Recover from the mental health impacts of disasters - for service providers

Recovery is the process of supporting communities affected by a disaster to rebuild physical infrastructure and restore economic, social, emotional, and physical wellbeing. It is a complex process that is influenced by the nature of the disaster. It may last weeks, months or even years.

Common responses following a disaster

It is common for people to experience a range of emotional reactions to a disaster. Sometimes the impact is obvious straight away but often it's a slow process and can have a longer-term impact. Common responses may include:

  • feelings of grief and loss
  • feeling anxious and/or depressed
  • experiencing unpleasant memories
  • feelings of anger and irritability
  • poor concentration and difficulty making decisions
  • feeling tense and on edge all or most of the time
  • changes in sleep patterns
  • changes in appetite and eating habits
  • an increase in physical concerns such as stomach upsets and general aches and pains
  • loss of interest in activities
  • withdrawal from others wanting to be alone.

In addition to the trauma of the incident itself, it is also important to consider the potential broader impacts of a disaster on the emotional wellbeing and functioning of individuals and communities. This may include:

  • level of preparedness and prior warning of the disaster occurring
  • personal experience or threat to loved ones
  • physical injury
  • loss of family members or close persons, pets and livestock
  • loss of material belongings including houses and contents, vehicles/machinery, workplaces, resources
  • dislocation from home, community, work place, and usual support networks
  • seeing and supporting others experiencing distress.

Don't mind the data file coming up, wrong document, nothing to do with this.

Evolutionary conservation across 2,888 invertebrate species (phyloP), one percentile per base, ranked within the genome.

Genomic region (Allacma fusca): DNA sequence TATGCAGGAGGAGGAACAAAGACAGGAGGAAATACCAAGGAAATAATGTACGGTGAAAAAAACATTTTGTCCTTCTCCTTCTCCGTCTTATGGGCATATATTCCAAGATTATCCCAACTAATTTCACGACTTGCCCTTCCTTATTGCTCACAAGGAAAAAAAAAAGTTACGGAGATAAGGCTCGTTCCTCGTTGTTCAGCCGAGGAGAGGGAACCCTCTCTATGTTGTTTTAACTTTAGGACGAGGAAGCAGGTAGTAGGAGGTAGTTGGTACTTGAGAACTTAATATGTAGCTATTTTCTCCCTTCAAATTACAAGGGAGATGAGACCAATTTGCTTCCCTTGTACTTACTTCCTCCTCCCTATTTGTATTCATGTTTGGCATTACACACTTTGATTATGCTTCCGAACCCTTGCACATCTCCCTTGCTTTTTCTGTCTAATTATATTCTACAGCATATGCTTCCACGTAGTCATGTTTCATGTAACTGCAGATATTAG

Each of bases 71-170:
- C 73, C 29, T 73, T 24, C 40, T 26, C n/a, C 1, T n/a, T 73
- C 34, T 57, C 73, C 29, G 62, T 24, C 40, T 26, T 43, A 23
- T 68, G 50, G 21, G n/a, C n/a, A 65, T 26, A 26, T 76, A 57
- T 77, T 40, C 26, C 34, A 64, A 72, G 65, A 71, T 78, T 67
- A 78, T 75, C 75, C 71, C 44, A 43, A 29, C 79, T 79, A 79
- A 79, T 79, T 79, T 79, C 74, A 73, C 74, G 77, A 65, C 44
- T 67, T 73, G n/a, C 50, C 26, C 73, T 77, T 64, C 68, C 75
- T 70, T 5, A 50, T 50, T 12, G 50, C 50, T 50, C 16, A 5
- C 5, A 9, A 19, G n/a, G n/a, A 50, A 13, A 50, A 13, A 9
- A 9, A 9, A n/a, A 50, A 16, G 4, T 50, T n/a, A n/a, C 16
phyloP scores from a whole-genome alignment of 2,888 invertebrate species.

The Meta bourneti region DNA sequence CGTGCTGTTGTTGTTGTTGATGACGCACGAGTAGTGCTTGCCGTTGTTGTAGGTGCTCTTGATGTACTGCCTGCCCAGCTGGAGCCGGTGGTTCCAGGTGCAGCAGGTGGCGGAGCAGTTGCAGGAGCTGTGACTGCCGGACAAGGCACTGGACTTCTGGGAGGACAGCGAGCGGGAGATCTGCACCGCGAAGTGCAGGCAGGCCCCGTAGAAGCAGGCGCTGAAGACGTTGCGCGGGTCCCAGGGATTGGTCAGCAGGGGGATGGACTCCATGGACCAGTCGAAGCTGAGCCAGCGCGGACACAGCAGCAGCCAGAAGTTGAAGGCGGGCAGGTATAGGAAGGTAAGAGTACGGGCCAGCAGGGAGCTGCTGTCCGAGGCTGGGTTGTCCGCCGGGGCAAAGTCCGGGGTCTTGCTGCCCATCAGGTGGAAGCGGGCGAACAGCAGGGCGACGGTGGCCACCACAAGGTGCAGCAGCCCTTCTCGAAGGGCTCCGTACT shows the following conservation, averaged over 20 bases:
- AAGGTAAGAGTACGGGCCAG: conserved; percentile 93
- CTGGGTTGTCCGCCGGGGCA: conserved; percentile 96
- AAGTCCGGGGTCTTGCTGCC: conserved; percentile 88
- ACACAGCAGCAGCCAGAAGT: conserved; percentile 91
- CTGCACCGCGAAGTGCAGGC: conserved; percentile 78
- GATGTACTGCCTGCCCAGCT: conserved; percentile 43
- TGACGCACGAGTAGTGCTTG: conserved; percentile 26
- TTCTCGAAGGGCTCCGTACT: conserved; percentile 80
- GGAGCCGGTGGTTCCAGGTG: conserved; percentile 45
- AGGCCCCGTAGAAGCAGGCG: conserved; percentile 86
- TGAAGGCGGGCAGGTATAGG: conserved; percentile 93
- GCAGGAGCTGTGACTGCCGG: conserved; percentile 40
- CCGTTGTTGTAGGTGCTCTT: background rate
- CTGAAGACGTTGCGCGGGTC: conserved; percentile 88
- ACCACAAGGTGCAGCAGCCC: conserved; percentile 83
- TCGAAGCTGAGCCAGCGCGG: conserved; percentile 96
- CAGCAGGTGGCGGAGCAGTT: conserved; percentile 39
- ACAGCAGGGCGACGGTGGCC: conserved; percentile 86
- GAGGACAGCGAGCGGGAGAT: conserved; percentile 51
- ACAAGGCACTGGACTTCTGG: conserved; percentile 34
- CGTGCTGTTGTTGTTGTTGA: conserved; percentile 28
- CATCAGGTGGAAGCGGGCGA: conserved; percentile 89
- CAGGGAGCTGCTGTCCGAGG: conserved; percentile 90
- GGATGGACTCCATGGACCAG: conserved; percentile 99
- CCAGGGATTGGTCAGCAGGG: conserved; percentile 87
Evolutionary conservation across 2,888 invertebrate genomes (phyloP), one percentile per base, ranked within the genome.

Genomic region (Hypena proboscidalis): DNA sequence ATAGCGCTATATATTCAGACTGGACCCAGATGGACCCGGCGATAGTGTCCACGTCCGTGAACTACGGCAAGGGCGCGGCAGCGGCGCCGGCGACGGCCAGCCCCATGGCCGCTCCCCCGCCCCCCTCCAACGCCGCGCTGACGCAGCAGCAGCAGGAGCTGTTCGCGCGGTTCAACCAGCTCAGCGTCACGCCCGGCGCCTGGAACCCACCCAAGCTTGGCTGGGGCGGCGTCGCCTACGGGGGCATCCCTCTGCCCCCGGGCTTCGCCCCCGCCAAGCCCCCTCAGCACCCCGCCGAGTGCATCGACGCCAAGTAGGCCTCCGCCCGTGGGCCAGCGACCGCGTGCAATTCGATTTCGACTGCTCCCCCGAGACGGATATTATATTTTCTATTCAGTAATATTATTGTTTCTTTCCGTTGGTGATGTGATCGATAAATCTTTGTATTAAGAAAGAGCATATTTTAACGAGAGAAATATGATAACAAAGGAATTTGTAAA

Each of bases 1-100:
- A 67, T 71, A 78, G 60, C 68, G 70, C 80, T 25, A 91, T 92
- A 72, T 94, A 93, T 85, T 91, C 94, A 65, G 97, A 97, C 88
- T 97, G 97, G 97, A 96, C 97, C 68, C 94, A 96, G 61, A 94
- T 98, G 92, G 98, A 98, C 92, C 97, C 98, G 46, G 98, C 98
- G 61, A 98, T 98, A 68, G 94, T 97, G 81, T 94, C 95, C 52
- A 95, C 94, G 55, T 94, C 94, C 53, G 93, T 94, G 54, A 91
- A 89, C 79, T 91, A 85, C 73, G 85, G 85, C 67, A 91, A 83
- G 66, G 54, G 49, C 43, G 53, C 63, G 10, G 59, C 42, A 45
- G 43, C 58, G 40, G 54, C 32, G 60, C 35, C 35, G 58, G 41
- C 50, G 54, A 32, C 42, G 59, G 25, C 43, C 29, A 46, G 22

Community recovery is supported by

  • maintaining community connectedness and encouraging access to natural support systems
  • encouraging effective communication between services and the local community
  • providing access to relevant and accurate information
  • providing information on what services are available, and facilitating access to services if required.

During the recovery phase, it is important to acknowledge and work with the strengths and resilience of the affected community and ensure that recovery efforts are shaped around community needs.

For most people, the emotional impacts of a disaster may be relatively mild and will reduce over the initial days and weeks with the support of family and friends and others in the community.

Strategies for supporting natural recovery

  • encourage the person to stay connected with regular support systems such as family and friends, neighbours, services and others in the community
  • encourage the person to accept help to address the immediate practical needs following the disaster, which may help to reduce stress levels
  • encourage contact with local relief and/or recovery centres, if they have been established.

If available through the State Recovery Hotline, encourage the person to register for a health and wellbeing outreach visit  1800 302 787

Visit website for more information on response and recovery arrangements

  • encourage the use of strategies or activities they would normally do to help when they are experiencing high stress levels or feeling down
  • encourage the person to get back into a routine, even if it is different to their routine prior to the incident
  • encourage the person to look after their physical health and wellbeing through regular healthy meals and physical exercise
  • provide access to helpful resources.

Helpful resources